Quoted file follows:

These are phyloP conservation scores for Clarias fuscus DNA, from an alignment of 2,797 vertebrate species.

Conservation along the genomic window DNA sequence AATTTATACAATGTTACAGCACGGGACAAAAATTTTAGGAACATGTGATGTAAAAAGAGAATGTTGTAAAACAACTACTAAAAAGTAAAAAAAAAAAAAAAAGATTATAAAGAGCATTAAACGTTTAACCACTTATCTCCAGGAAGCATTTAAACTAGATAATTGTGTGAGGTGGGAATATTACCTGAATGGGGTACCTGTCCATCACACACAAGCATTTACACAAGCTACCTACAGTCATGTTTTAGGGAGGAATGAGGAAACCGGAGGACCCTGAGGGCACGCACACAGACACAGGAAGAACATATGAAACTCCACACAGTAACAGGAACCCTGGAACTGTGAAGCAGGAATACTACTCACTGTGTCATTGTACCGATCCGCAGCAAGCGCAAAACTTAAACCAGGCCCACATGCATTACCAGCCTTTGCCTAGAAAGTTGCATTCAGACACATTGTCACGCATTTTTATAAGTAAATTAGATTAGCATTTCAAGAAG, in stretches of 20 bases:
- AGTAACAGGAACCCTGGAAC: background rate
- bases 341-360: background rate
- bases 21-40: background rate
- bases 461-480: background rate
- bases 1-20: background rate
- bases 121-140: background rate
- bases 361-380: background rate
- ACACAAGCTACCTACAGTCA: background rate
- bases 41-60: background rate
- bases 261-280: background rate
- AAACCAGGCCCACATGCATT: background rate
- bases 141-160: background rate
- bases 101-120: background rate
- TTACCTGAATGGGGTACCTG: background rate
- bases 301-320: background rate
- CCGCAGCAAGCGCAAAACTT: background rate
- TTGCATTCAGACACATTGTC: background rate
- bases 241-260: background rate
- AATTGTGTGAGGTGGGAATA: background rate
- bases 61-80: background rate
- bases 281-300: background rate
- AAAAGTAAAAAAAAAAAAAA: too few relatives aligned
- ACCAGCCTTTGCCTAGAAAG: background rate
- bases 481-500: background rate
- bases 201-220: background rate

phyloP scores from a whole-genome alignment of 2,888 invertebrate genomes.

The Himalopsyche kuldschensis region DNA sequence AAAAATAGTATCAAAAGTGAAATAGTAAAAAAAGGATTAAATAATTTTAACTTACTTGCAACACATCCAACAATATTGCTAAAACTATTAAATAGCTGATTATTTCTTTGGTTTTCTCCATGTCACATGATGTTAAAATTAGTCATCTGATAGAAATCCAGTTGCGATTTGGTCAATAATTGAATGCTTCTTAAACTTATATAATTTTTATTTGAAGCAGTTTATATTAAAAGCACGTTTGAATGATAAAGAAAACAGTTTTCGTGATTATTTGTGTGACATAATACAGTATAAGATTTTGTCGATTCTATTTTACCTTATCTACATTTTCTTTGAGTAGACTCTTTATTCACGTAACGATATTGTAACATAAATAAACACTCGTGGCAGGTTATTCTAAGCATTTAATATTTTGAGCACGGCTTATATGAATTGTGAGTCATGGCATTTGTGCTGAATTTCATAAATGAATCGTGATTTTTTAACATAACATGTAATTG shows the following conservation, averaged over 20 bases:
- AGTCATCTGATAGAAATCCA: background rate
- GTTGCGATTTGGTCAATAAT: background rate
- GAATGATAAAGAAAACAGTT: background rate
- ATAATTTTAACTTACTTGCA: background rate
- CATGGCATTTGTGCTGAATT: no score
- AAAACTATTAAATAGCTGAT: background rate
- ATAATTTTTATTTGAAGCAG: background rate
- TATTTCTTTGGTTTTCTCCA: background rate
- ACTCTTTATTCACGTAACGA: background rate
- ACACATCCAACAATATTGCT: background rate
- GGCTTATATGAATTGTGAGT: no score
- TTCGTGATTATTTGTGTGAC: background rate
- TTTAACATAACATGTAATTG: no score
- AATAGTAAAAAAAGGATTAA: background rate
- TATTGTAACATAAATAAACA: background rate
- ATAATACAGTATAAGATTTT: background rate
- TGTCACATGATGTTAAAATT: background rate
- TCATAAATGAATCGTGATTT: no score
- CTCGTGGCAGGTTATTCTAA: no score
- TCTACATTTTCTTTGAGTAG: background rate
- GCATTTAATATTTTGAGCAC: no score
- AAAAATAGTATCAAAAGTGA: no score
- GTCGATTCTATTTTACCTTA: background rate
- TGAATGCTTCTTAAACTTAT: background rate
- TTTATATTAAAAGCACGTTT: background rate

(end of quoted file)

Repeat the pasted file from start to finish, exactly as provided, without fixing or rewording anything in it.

These are phyloP conservation scores for Clarias fuscus DNA, from an alignment of 2,797 vertebrate species.

Conservation along the genomic window DNA sequence AATTTATACAATGTTACAGCACGGGACAAAAATTTTAGGAACATGTGATGTAAAAAGAGAATGTTGTAAAACAACTACTAAAAAGTAAAAAAAAAAAAAAAAGATTATAAAGAGCATTAAACGTTTAACCACTTATCTCCAGGAAGCATTTAAACTAGATAATTGTGTGAGGTGGGAATATTACCTGAATGGGGTACCTGTCCATCACACACAAGCATTTACACAAGCTACCTACAGTCATGTTTTAGGGAGGAATGAGGAAACCGGAGGACCCTGAGGGCACGCACACAGACACAGGAAGAACATATGAAACTCCACACAGTAACAGGAACCCTGGAACTGTGAAGCAGGAATACTACTCACTGTGTCATTGTACCGATCCGCAGCAAGCGCAAAACTTAAACCAGGCCCACATGCATTACCAGCCTTTGCCTAGAAAGTTGCATTCAGACACATTGTCACGCATTTTTATAAGTAAATTAGATTAGCATTTCAAGAAG, in stretches of 20 bases:
- AGTAACAGGAACCCTGGAAC: background rate
- bases 341-360: background rate
- bases 21-40: background rate
- bases 461-480: background rate
- bases 1-20: background rate
- bases 121-140: background rate
- bases 361-380: background rate
- ACACAAGCTACCTACAGTCA: background rate
- bases 41-60: background rate
- bases 261-280: background rate
- AAACCAGGCCCACATGCATT: background rate
- bases 141-160: background rate
- bases 101-120: background rate
- TTACCTGAATGGGGTACCTG: background rate
- bases 301-320: background rate
- CCGCAGCAAGCGCAAAACTT: background rate
- TTGCATTCAGACACATTGTC: background rate
- bases 241-260: background rate
- AATTGTGTGAGGTGGGAATA: background rate
- bases 61-80: background rate
- bases 281-300: background rate
- AAAAGTAAAAAAAAAAAAAA: too few relatives aligned
- ACCAGCCTTTGCCTAGAAAG: background rate
- bases 481-500: background rate
- bases 201-220: background rate

phyloP scores from a whole-genome alignment of 2,888 invertebrate genomes.

The Himalopsyche kuldschensis region DNA sequence AAAAATAGTATCAAAAGTGAAATAGTAAAAAAAGGATTAAATAATTTTAACTTACTTGCAACACATCCAACAATATTGCTAAAACTATTAAATAGCTGATTATTTCTTTGGTTTTCTCCATGTCACATGATGTTAAAATTAGTCATCTGATAGAAATCCAGTTGCGATTTGGTCAATAATTGAATGCTTCTTAAACTTATATAATTTTTATTTGAAGCAGTTTATATTAAAAGCACGTTTGAATGATAAAGAAAACAGTTTTCGTGATTATTTGTGTGACATAATACAGTATAAGATTTTGTCGATTCTATTTTACCTTATCTACATTTTCTTTGAGTAGACTCTTTATTCACGTAACGATATTGTAACATAAATAAACACTCGTGGCAGGTTATTCTAAGCATTTAATATTTTGAGCACGGCTTATATGAATTGTGAGTCATGGCATTTGTGCTGAATTTCATAAATGAATCGTGATTTTTTAACATAACATGTAATTG shows the following conservation, averaged over 20 bases:
- AGTCATCTGATAGAAATCCA: background rate
- GTTGCGATTTGGTCAATAAT: background rate
- GAATGATAAAGAAAACAGTT: background rate
- ATAATTTTAACTTACTTGCA: background rate
- CATGGCATTTGTGCTGAATT: no score
- AAAACTATTAAATAGCTGAT: background rate
- ATAATTTTTATTTGAAGCAG: background rate
- TATTTCTTTGGTTTTCTCCA: background rate
- ACTCTTTATTCACGTAACGA: background rate
- ACACATCCAACAATATTGCT: background rate
- GGCTTATATGAATTGTGAGT: no score
- TTCGTGATTATTTGTGTGAC: background rate
- TTTAACATAACATGTAATTG: no score
- AATAGTAAAAAAAGGATTAA: background rate
- TATTGTAACATAAATAAACA: background rate
- ATAATACAGTATAAGATTTT: background rate
- TGTCACATGATGTTAAAATT: background rate
- TCATAAATGAATCGTGATTT: no score
- CTCGTGGCAGGTTATTCTAA: no score
- TCTACATTTTCTTTGAGTAG: background rate
- GCATTTAATATTTTGAGCAC: no score
- AAAAATAGTATCAAAAGTGA: no score
- GTCGATTCTATTTTACCTTA: background rate
- TGAATGCTTCTTAAACTTAT: background rate
- TTTATATTAAAAGCACGTTT: background rate